Leaders in West Nile Sub-region have embraced the government’s latest anti-corruption strategy but call for better coordination among anti-graft agencies to enhance its effectiveness.
Bernard Atiku, Arua City land board chairperson, expressed concern about the isolated efforts of various anti-corruption agencies, urging harmonization under existing laws.
During the dissemination of an anti-corruption report by the Directorate of Ethics and Integrity in Arua City, Atiku questioned the legal basis for agencies like the State House Anti-Corruption Unit, the Ministry of Integrity, and the Economic Monitoring Unit, calling for clarity in their mandate.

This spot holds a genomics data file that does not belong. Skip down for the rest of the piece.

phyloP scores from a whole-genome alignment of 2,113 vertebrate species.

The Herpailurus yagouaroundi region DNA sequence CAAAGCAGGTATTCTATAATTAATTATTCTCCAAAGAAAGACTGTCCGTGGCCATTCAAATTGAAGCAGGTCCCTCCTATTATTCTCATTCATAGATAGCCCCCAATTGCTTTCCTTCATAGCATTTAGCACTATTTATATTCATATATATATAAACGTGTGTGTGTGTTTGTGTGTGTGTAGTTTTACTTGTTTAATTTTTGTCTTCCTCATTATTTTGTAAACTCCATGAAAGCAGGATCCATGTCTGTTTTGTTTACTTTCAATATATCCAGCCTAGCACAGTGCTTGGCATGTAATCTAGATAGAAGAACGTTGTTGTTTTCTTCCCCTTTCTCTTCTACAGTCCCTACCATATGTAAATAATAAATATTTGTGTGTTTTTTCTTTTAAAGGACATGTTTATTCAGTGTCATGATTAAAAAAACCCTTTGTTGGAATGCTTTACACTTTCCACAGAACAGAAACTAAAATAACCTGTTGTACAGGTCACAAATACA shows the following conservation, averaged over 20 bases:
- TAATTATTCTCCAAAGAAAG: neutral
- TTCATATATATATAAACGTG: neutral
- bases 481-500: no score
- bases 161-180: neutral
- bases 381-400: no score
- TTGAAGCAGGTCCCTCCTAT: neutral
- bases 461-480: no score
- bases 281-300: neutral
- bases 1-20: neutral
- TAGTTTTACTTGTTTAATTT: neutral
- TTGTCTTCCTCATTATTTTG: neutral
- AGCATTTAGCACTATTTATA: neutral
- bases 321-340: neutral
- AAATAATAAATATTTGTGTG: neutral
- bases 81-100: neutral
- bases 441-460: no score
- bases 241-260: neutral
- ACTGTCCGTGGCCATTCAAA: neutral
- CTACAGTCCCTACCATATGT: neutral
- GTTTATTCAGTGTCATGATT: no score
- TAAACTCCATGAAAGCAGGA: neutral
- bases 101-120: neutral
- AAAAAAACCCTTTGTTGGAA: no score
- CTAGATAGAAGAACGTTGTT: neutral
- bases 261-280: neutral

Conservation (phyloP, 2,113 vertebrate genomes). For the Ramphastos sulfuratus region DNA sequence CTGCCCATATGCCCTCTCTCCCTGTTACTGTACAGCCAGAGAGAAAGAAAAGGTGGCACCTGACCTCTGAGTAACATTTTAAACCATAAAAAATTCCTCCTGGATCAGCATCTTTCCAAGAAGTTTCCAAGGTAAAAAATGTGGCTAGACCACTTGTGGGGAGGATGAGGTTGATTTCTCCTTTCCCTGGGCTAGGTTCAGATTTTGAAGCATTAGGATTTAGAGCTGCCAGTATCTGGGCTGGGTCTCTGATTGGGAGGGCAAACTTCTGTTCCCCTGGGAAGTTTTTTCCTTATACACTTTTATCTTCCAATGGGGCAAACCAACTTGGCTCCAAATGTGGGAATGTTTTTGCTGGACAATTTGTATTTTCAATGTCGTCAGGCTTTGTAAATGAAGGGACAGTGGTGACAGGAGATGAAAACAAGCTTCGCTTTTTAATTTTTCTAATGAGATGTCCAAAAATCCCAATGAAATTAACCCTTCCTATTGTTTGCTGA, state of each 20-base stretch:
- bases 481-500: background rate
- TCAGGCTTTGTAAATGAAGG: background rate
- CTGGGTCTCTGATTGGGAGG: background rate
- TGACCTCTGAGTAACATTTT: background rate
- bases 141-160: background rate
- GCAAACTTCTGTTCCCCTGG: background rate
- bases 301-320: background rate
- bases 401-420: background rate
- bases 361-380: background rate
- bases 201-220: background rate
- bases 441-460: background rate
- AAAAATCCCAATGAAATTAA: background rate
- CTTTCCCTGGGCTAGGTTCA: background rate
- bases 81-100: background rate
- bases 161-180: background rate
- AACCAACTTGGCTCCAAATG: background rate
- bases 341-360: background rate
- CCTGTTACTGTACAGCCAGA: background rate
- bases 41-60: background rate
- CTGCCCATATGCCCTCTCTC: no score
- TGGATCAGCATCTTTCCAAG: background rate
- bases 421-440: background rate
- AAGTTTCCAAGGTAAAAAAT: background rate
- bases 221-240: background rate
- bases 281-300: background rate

Geoffrey Okiswa, the Resident District Commissioner, emphasized the need for the report to address enhanced salaries for public officers.
The assessment by the Directorate of Ethics and Integrity highlighted the loss of approximately Shs2.3 trillion due to public officer absenteeism.
Robert Nangai, leading the assessment team, acknowledged positive aspects like the integration of information technology but stressed the importance of political commitment to implement findings.
MP Jackson Lee Atima raised concerns about the impact of allocated funds on service delivery, pointing out challenges such as poor road networks and infrastructure breakages attributed to corruption.